a. \(\overrightarrow{A B}\) and \(\overrightarrow{B A}\)

Answer:

\(\overrightarrow{A B}\) = 〈 – 4, 0, – 7〉, \(\overrightarrow{B A}\) = 〈4, 0, 7〉

b. \(\overrightarrow{B C}\) and \(\overrightarrow{C B}\)

Answer:

\(\overrightarrow{B C}\) = 〈1, – 1, 9〉, \(\overrightarrow{C B}\) = 〈 – 1, 1, – 9〉

c. \(\overrightarrow{C A}\) and \(\overrightarrow{A C}\)

Answer:

\(\overrightarrow{C A}\) = 〈3, 1, – 2〉, \(\overrightarrow{A C}\) = 〈 – 3, – 1, 2〉

d. \(\overrightarrow{A B}\) + \(\overrightarrow{B C}\) – \(\overrightarrow{A C}\)

Answer:

〈0, 0, 0〉

e. – \(\overrightarrow{B C}\) + \(\overrightarrow{B A}\) + \(\overrightarrow{A C}\)

Answer:

〈0, 0, 0〉

f. \(\overrightarrow{A B}\) – \(\overrightarrow{C B}\) + \(\overrightarrow{C A}\)

Answer:

〈0, 0, 0〉

Question 3.

Given points A(1, 2, 3), B( – 3, 2, – 4), C( – 2, 1, 5), find the following magnitudes.

a.‖\(\overrightarrow{A B}\)‖

Answer:

‖\(\overrightarrow{A B}\)‖ = \(\sqrt{65}\)

b.‖\(\overrightarrow{A B}\) + \(\overrightarrow{B C}\)‖.

Answer:

‖\(\overrightarrow{A B}\) + \(\overrightarrow{B C}\)‖ = \(\sqrt{14}\)

c.‖\(\overrightarrow{A B}\) + \(\overrightarrow{B C}\) + \(\overrightarrow{C A}\)‖

Answer:

0

Question 4.

Given vectors u = 〈 – 3, 2〉, v = 〈2, 4〉, w = 〈5, – 3〉, use the parallelogram rule to graph the following vectors.

a. u + v

Answer:

b. v + w

Answer:

c. u – v

Answer:

d. v – w

Answer:

e. 2w + v

Answer:

f. 3u – 2v

Answer:

g. u + v + w

Answer:

Question 5.

Points A, B, C, D, E, F, G, and H and vectors u, v, and w are shown below. Find the components of the following vectors.

Answer:

a. \(\overrightarrow{A B}\) + \(\overrightarrow{B C}\) + \(\overrightarrow{C A}\)

Answer:

\(\overrightarrow{A B}\) = 〈3, 6〉, \(\overrightarrow{B C}\) = 〈9, – 3〉, \(\overrightarrow{C A}\) = 〈 – 12, – 3〉, \(\overrightarrow{A B}\) + \(\overrightarrow{B C}\) + \(\overrightarrow{C A}\) = 0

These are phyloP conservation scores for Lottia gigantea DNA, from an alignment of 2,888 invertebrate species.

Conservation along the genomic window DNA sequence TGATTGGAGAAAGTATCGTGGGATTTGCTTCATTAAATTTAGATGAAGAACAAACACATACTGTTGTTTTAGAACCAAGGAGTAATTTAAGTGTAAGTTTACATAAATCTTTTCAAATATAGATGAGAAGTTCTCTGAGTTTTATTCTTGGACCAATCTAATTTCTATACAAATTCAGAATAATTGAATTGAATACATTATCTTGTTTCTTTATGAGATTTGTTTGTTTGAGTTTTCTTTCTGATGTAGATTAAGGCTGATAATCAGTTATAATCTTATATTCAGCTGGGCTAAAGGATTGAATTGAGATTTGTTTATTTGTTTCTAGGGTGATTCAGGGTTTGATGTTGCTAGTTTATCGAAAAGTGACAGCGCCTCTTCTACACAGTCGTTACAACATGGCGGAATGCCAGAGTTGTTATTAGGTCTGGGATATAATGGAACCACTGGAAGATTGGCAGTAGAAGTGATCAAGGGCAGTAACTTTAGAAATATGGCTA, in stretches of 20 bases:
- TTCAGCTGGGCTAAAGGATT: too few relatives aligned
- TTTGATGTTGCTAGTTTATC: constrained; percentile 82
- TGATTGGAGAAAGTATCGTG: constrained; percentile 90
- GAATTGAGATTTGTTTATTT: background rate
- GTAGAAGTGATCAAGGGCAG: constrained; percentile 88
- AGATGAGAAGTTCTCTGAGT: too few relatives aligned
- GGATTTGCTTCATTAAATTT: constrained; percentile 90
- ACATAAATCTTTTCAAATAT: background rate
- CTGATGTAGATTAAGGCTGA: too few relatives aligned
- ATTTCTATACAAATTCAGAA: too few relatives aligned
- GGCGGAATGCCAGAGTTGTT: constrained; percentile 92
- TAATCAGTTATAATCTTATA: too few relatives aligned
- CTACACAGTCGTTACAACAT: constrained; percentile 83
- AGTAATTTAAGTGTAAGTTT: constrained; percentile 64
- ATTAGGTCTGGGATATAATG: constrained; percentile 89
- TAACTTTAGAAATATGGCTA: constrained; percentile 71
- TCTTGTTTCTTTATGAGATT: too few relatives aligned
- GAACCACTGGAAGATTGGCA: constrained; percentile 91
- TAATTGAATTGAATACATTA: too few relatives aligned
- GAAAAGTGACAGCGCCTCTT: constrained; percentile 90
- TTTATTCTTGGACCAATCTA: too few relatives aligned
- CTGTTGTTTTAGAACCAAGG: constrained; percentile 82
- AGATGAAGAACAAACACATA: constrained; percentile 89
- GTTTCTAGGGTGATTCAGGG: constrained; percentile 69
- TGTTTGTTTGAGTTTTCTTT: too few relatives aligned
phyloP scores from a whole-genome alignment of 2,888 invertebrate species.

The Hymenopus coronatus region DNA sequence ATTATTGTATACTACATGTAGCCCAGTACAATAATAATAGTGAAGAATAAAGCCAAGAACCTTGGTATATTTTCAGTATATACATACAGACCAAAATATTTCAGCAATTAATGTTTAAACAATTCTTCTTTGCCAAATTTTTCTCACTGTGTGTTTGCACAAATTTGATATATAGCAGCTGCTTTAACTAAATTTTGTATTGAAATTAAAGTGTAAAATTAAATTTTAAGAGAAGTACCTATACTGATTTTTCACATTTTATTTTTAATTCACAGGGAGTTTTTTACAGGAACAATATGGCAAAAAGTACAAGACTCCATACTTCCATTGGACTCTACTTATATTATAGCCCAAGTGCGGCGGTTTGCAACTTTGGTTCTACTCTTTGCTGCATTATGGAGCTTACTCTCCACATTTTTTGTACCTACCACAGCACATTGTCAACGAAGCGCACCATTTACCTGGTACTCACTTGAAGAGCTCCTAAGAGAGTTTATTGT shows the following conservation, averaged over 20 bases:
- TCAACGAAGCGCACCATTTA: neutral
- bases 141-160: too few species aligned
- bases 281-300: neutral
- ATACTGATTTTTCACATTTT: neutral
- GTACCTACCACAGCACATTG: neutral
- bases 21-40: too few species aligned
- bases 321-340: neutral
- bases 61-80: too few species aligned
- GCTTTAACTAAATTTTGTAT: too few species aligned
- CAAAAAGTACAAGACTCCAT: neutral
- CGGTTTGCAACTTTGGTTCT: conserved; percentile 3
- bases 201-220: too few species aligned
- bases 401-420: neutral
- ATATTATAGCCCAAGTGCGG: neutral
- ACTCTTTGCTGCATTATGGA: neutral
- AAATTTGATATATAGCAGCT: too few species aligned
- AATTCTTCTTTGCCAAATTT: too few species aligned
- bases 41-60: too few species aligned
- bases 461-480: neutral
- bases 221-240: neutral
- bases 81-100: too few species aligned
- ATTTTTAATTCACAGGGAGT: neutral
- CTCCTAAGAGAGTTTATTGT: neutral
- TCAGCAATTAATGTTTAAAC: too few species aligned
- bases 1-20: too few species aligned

b. u + v + w

Answer:

u = 〈1, 2〉, v = 〈3, – 1〉, w = 〈 – 4, – 1〉, u + v + w = 0

c. \(\overrightarrow{A D}\) + \(\overrightarrow{B E}\) + \(\overrightarrow{C G}\)

Answer:

\(\overrightarrow{A D}\) = 〈2, 4〉, \(\overrightarrow{B E}\) = 〈3, – 1〉, \(\overrightarrow{C G}\) = 〈 – 4, – 1〉, \(\overrightarrow{A B}\) + \(\overrightarrow{B C}\) + \(\overrightarrow{C A}\) = 〈1, 2〉

Question 6.

Consider Example 5, part (b) in the lesson and Problem 5, part (a) above. What can you conclude about three vectors that form a triangle when placed tip – to – tail? Explain by graphing.

Answer:

If three vectors form a triangle when placed tip – to – tail, then the sum of those three vectors is zero.

Question 7.

Consider the vectors shown below.

a. Find the components of vectors u = \(\overrightarrow{A C}\), w = \(\overrightarrow{A D}\), v = \(\overrightarrow{A B}\), and c = \(\overrightarrow{E F}\).

Answer:

u = \(\overrightarrow{A C}\) = 〈2, 1〉, w = \(\overrightarrow{A D}\) = 〈4, 2〉, v = \(\overrightarrow{A B}\) = 〈8, 4〉, c = \(\overrightarrow{E F}\) = 〈2, 1〉

b. Is vector u equal to vector c?

Answer:

Yes, u = 〈2, 1〉 = c, they have the same components and direction.

c. Jens says that if two vectors u and v have the same initial point A and lie on the same line, then one vector is a scalar multiple of the other. Do you agree with him? Explain how you know. Give an example to support your answer.

Answer:

Yes. Suppose that the terminal point of u is C and the terminal point of v is B. Then u has magnitude ‖AC‖, where ‖AC‖ ≠ 0, and v has magnitude ‖AB‖, where‖AB‖≠0. If u and v point in the same direction, then v = \(\left(\frac{\| A B}{\|A C\|}\right) \mathrm{u}\). If u and v point in opposite directions, then v = – \(\left(\frac{\| A B}{\|A C\|}\right) \mathrm{u}\). For example in the diagram above, vector u = \(\overrightarrow{A C}\) = 〈2, 1〉 and vector v = \(\overrightarrow{A B}\) = 〈8, 4〉, and we have v = \(\frac{\sqrt{80}}{\sqrt{5}} \mathrm{u}\) = 4u.

### Eureka Math Precalculus Module 2 Lesson 19 Exit Ticket Answer Key

Question 1.

Consider vectors with their initial and terminal points as shown below. Find the components of the specified vectors and their magnitudes.

a. u = \(\overrightarrow{E F}\) and ‖u‖

Answer:

u = 〈4, 2〉, ‖u‖ = 2\(\sqrt{5}\)

b. v = \(\overrightarrow{A B}\) and ‖v‖

Answer:

v = 〈 – 1, – 3〉, ‖v‖ = \(\sqrt{10}\)

c. w = \(\overrightarrow{C D}\) and ‖w‖

Answer:

w = 〈0, – 3〉, ‖w‖ = 3

d. t = \(\overrightarrow{G F}\) and ‖t‖

Answer:

t = 〈2, 1〉, ‖t‖ = \(\sqrt{5}\)

Question 2.

For vectors u and v as in Question 1, explain how to find u + v using the parallelogram rule. Support your answer graphically below.

Answer:

To find u + v using the parallelogram rule, form a parallelogram with vectors u and v as sides. The diagonal of the parallelogram is the sum of the two vectors.